Much of my research involves examining how particular policies, events, or circumstances affect or might influence people's behavior and economic well-being. Although my research findings may not always be popular, I think it's important to view all sides of an issue carefully and objectively in order to understand where we are, or where we can go.
Barbara Butrica is a labor economist with expertise in aging and income dynamics. She studies issues related to the economic security of the baby boom generation, pensions, Social Security, and the engagement of older adults. Butrica has published her research in peer-reviewed journals and has written numerous research reports and briefs for general audiences. Recently, she testified before the Labor Department's Employee Retirement Income Security Act Advisory Council about ethnic and gender differences in employer-sponsored pensions.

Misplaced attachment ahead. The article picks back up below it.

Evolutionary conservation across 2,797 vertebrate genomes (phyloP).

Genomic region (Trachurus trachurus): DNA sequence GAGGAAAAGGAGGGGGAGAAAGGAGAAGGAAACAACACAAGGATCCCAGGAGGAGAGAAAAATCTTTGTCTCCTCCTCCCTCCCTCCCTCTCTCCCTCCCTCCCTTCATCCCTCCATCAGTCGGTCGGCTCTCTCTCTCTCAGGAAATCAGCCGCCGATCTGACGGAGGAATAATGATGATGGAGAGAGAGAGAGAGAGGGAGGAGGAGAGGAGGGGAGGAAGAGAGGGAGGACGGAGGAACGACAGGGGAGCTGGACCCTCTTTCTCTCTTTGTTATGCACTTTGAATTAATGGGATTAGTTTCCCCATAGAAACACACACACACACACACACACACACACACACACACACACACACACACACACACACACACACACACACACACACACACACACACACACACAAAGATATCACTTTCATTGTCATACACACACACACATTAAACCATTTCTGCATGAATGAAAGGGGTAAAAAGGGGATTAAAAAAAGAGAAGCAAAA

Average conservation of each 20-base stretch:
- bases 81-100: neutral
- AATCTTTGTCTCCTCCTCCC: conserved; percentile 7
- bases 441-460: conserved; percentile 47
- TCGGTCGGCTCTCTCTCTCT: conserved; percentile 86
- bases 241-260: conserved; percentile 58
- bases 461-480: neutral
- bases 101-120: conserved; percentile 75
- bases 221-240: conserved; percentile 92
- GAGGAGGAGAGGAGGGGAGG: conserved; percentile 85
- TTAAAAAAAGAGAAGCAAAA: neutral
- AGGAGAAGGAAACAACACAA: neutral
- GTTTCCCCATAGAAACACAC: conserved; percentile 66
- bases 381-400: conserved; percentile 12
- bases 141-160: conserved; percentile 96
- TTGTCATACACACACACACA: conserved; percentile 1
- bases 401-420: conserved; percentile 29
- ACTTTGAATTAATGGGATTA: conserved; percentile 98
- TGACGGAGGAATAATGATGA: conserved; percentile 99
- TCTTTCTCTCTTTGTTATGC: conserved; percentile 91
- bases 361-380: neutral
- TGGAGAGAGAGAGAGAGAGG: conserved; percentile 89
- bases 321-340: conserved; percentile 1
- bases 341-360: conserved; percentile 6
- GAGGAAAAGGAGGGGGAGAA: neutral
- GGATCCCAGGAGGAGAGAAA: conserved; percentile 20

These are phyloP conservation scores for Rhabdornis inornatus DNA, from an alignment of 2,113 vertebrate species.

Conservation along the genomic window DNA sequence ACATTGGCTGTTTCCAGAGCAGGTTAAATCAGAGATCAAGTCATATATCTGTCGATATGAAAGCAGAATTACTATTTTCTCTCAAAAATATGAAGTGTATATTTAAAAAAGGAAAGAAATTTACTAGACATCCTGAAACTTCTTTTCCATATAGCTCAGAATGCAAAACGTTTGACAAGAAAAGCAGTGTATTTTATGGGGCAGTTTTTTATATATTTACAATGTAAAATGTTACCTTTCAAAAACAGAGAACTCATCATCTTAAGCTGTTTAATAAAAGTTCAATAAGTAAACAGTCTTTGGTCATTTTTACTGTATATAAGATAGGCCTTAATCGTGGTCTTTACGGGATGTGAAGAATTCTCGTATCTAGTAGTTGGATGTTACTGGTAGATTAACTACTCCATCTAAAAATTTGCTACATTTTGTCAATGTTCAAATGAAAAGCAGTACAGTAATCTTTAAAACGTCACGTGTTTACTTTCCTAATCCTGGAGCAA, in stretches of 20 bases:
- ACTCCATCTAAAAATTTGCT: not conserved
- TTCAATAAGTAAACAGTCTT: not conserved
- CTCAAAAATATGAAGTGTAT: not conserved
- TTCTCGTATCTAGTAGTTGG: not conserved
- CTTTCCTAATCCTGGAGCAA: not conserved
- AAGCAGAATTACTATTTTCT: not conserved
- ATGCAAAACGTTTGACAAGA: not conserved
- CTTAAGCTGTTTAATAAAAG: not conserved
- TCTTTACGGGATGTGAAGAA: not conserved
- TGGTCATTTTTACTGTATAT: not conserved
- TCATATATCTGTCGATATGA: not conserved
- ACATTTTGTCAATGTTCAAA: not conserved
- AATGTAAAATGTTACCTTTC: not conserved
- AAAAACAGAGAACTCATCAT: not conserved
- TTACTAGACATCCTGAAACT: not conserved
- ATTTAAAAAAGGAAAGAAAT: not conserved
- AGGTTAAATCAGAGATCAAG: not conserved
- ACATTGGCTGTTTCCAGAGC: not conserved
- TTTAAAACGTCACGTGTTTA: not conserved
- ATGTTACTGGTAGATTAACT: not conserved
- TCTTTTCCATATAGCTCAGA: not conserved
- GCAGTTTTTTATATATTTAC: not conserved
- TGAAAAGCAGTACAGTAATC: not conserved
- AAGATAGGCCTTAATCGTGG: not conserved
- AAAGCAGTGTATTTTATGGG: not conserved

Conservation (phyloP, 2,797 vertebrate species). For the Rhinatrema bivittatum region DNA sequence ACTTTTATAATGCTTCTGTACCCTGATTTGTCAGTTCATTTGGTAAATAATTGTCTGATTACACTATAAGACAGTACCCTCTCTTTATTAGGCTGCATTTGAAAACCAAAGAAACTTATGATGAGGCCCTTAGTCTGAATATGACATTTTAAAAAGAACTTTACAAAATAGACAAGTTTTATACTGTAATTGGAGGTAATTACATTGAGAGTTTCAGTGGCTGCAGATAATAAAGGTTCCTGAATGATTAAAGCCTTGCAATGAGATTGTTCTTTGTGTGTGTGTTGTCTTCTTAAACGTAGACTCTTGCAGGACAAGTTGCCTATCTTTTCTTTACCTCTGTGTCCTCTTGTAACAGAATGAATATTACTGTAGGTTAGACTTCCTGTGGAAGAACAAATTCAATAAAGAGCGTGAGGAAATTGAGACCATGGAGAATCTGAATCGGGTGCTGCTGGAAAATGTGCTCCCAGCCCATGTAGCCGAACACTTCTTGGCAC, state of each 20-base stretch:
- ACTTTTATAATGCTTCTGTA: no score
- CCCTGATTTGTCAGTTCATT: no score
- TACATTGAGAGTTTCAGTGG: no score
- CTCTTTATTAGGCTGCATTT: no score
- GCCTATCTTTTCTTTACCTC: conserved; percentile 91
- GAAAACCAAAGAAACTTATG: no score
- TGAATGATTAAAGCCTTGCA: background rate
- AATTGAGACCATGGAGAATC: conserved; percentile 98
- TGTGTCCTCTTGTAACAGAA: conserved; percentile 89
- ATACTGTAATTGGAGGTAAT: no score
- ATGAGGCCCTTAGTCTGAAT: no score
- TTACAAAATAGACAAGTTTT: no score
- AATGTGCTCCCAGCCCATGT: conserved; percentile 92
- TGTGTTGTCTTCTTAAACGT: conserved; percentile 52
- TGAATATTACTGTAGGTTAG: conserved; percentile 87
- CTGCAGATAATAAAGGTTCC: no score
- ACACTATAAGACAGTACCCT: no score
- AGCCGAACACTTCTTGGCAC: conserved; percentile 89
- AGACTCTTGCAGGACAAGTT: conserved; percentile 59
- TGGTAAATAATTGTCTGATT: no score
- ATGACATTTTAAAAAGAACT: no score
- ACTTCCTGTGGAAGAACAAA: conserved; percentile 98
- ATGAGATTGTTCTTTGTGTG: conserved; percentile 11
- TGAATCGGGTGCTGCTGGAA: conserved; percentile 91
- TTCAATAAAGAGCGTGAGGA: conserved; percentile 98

Butrica is an elected member of the National Academy of Social Insurance. She is also an appointed member of the advisory board serving the Wider Opportunities for Women's Elder Economic Security Initiative. In addition, she sits on the advisory board for the Public Policy Committee's Gerontological Society of America's Behavioral and Social Sciences Section.
Before joining the Urban Institute, Butrica was an analyst at Mercer Human Resource Consulting, where she worked with employers to identify the best human capital practices. Before that, she was an economist at the Social Security Administration.